When I asked Chuck Griffith why he was in attendance, the first words out of his mouth were, “I love him. I think he is the best thing to happen to this country in a long time.”


Griffith went on. “I’d given up on this country…with that Obama and…the way things were going. Immigration and how people come into this country. Muslims? Well they don't have to go through the same…jumps and leaps that my ancestors had to to get into this country, you know?”


“Trump is not a politician,” Eddie Santiago added. “He's a guy who doesn't owe anybody any favors and he’s not afraid to challenge politician correctness. Sometimes what is important is truth, and there is no easy way of saying thing sometimes. Some things have to be brutally honest.”

All extremely obvious counter-arguments aside, I heard this sentiment over and over: I love him. He's not a politician. He says it how it is. And that was about...it.


I walked up and down the nearly mile-long line of people waiting to get into the rally. I spoke with all sorts of people while we waited for Air Force One outside the filled-to-capacity hanger in which Trump spoke. I assure you. I didn’t hear a single racist slur all day. There were no swastikas or white hoods. No one denigrated women or said anything anti-Semitic or made jokes about gay people. Not a shred of hate speech. No fear mongering. No…nothing…

Don’t take it from me alone:

At one point, protestors were allowed to confront the line outside the rally. Some middle fingers flew. Some cuss words were slung. Instead of spouting hate speech, the line broke out into a patriotic tune:

And, sure, they all watch Fox News and listen to conservative talk radio and talked about “fake news,” but that’s been a Republican strategy for…how long now?


Even Trump himself was shockingly PC. I was expecting all sorts of crazy shit and got, sure, a whole lot of bull shit, but nothing decidedly cray-cray.


He condemned the “anti-Semitic slaughter in Pittsburgh.” He said all he wanted from the caravan was for them to enter legally. He even said something about wanting immigrants from other countries, only the good ones.


Yes, at one point, the crowd chanted “Lock her up” for about ten seconds. Trump talked for about five minutes about “Pocahontas” (that’s Elizabeth Warren) and her lack of “Indiana blood” (“I don’t have any Indian blood, and I’ve got more than she does!”), which is racist and a complete lie and beside the point, but I expected a lot more than that.


I expected a fear mongering war lord and, instead, got a…cherub?

No, really, the man looks and walks and talks like an angel baby sent from heaven.


Maybe this side-by-side will help:

Seeeeee????

The resemblance is:

I’m telling you…when Trump came out on that stage, he might as well have fluttered out on angel’s wings.


And when he spoke with that elongated style of his about all the great things his administration has done for Southern Illinois (all of which, so far as I can tell, is total bullshit), his supporters nearly floated after his words into the sunset.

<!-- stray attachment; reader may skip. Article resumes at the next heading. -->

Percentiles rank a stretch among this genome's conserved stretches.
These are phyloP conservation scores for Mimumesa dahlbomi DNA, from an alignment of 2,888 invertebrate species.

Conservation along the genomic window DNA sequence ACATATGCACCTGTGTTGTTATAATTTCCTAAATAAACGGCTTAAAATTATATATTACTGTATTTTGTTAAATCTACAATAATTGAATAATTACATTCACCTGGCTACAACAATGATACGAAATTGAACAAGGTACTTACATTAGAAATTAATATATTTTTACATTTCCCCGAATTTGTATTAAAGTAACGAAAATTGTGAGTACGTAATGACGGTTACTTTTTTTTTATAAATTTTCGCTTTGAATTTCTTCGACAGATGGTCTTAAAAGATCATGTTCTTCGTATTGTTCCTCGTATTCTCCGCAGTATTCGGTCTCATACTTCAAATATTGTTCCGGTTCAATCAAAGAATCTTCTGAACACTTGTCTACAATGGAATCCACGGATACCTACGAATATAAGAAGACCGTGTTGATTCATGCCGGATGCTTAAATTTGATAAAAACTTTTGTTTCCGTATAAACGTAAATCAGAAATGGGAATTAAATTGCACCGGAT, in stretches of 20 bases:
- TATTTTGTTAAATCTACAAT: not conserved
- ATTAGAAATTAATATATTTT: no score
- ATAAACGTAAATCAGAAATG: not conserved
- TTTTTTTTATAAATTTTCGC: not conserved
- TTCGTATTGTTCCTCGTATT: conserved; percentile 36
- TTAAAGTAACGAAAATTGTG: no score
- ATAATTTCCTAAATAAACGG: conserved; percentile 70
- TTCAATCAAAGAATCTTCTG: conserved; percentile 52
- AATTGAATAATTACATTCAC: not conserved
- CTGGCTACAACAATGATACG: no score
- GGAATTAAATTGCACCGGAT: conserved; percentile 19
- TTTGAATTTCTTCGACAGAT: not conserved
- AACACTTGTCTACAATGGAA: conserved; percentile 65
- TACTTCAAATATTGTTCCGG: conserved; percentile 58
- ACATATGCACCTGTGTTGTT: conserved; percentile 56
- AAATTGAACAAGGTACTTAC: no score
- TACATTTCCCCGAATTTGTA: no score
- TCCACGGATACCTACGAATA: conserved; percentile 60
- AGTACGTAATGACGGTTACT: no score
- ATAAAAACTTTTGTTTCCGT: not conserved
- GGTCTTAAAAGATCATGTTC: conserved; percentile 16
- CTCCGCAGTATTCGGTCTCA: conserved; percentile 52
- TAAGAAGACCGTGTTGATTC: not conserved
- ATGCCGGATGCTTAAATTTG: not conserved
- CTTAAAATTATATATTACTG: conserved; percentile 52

Donald Trump Has IT.


Listen, y’all: DONALD TRUMP HAS IT.


He has IT IT IT. Like, a LOT of IT. It being that charisma you must have to be a successful politician, and Trump has IT IT IT.

I’ve never encountered anything like Donald Trump’s IT, and I've spent an inordinate amount of time around people running for high political office.


The buzz in the crowd and, I hate to say it, within my own, oh-so-progressive bones was palpable. No surprise his name is on the side of so many buildings. No surprise he is a TV star. No surprise, I now understand, he is President of the United States.


Southern Illinois was devastated by the recession. When industry left the region, it never came back, and the community has seen little of the recovery. There are few jobs. The housing market is severely depressed. There is little access to government aid, and the community’s resources are drying up with the population. Government is not popular here—unless it’s Donald Trump.


Southern Illinois is not alone. If you are paying any attention at all to the state of the nation, you know this. Trump feeds off anti-Government sentiment, and his supporters love him for it, regardless of whether it makes any sense or not.


He is going to be near-impossible to beat come November 2020.



Andrew McFadyen-Ketchum

Andrew McFadyen-Ketchum is an award-winning author, editor, and meanderer.


He is Acquisitions Editor for Upper Rubber Boot Books, Founder and Editor of PoemoftheWeek.comFounder and Editor of The Floodgate Poetry Series, and professor of creative writing at Colorado Community College.


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Andrew McFadyen-Ketchum is an author, editor, & ghostwriter.

He is Author of two poetry collections, Visiting Hours Ghost Gear; Acquisitions Editor for Upper Rubber Boot Books; Founder and Editor of PoemoftheWeek.com and The Floodgate Poetry Series; and professor of creative writing at Colorado Community College.